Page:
- The Washington Times - Sunday, June 14, 2009



The core mission of our government has always been to protect the homeland from all possible external threats. However, despite daily warnings about another possible North Korean Taepodong-2 long-range missile launch and growing proliferation fears after Pyongyang’s Memorial Day nuclear test, the Obama administration has called for a $1.2 billion cut to missile defense in its 2010 budget request. Specifically, the administration reduces funding for and curbs deployment of national missile-defense capabilities designed to protect the United States.

We hope diplomacy and the engagement of rogue leaders would prevent us from ever needing a national missile-defense system. Yet we saw Kim Jong-il walk away from Six-Party engagement talks, defy international community warnings and challenge a U.N. Security Council resolution by following through on his provocative threat of a nuclear test and missile launches. A comprehensive missile-defense system to protect the United States and our allies from a ballistic missile fired in anger or by accident is a smart and indispensable insurance policy.

The defense budget increases funding for theater missile defenses, which are important capabilities in protecting our forward-deployed troops and allies from shorter-range missiles. However, with a $1.2 billion cut, we have been forced to trade national missile defense for more theater missile defense. Setting up such a false choice between the defense of our homeland and defense of our forward-deployed troops and allies is not a wise policy. Both are necessary, and both could have been funded adequately without such deep cuts.

It is equally troubling that such serious decisions apparently were made without sufficient analysis and planning. Significant policy and program changes were made in this year’s defense budget, before the administration’s completion of its missile-defense policy and strategy review and the Pentagon’s major defense review - the Quadrennial Defense Review.

We also must ask how the threat has changed to warrant such reductions in national missile defense - from a planned deployment of 44 Ground-based Midcourse Defense (GMD) System interceptors in Alaska and California to defend against North Korean and Iranian missile threats to 30 interceptors and cancellation of missile field No. 2 in Alaska. All intelligence-community threat assessments provided to the House Armed Services Committee, including the recent report from Wright Patterson Air Force Base’s National Air and Space Intelligence Center, titled “Ballistic and Cruise Missile Threats,” indicate a growing threat to the United States. Recent North Korean and Iranian events substantiate this point.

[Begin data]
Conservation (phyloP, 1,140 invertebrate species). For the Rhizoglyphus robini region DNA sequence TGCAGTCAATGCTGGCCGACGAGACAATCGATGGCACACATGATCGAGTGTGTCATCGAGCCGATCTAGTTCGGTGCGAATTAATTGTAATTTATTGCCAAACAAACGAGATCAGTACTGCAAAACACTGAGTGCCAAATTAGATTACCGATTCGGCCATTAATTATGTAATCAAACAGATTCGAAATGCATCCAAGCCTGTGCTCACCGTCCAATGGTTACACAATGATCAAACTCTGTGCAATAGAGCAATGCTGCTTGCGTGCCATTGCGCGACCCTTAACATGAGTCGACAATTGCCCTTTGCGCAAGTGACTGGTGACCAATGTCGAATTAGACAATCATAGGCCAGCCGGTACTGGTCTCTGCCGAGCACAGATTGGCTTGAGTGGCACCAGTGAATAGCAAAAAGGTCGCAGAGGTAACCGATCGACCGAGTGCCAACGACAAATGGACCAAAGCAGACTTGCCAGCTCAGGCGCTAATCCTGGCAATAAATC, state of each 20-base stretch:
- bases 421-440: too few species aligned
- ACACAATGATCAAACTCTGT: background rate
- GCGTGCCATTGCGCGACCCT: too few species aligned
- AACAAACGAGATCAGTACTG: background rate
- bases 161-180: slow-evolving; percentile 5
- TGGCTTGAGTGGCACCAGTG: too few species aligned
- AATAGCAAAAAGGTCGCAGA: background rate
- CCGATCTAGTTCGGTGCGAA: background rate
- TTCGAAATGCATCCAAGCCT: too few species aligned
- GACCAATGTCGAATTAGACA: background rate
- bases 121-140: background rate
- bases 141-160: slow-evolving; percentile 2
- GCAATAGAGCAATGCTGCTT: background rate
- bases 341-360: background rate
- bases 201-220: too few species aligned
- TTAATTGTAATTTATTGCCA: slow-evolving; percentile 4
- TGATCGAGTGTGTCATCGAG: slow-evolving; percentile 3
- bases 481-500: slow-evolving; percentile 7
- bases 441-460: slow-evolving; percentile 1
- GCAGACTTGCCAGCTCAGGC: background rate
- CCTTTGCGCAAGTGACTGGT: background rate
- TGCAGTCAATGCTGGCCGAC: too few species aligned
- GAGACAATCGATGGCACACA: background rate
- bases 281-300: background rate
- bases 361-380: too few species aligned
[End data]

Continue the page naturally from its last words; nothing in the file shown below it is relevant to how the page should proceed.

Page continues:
Funding cuts in an unproven system might be debatable, but the GMD national missile-defense program has been tested and is operational. We should complete the deployment of the remaining interceptors and missile field No. 2 as originally envisioned and planned. Stopping short of full funding now may handicap the overall capabilities of the system. Last week, during a visit to Fort Greely, Alaska - a key site for the GMD system - Defense Secretary Robert M. Gates told reporters he had not ruled out adding to the number of interceptor missiles if the threat from rogue states develops faster than the administration anticipates. Given the increasing threat and uncertainty surrounding North Korean and Iranian intent, how can the administration be so confident that we can curtail deployment at this time?

Less than one-fifth of 1 percent of the overall defense budget is spent on these national missile-defense capabilities. Yet if the administration’s cuts are sustained, we stand to lose more than 11,000 jobs across the country. The advanced technologies of the GMD system demand skilled laborers, craftsmen and engineers. Components and services are provided by both small and large companies in Alabama, Alaska, Arizona, California, Colorado, Connecticut, Florida, Georgia, Hawaii, Illinois, Iowa, Kansas, Maryland, Massachusetts, New Hampshire, New Jersey, New Mexico, New York, Oregon, Utah, Virginia and Washington.

It’s hard to escape the sense that the administration is signaling a willingness to place our country at risk and good American jobs in jeopardy in exchange for relatively small budget savings. The Obama administration may be willing to accept this increased risk to the United States homeland, but, as I see it, this proposition is simply unacceptable.

Rep. Michael R. Turner, Ohio Republican, is the ranking member of the House Armed Services Subcommittee on Strategic Forces.

Copyright © 2018 The Washington Times, LLC. Click here for reprint permission.

The Washington Times Comment Policy

The Washington Times welcomes your comments on Spot.im, our third-party provider. Please read our Comment Policy before commenting.


Click to Read More and View Comments

Click to Hide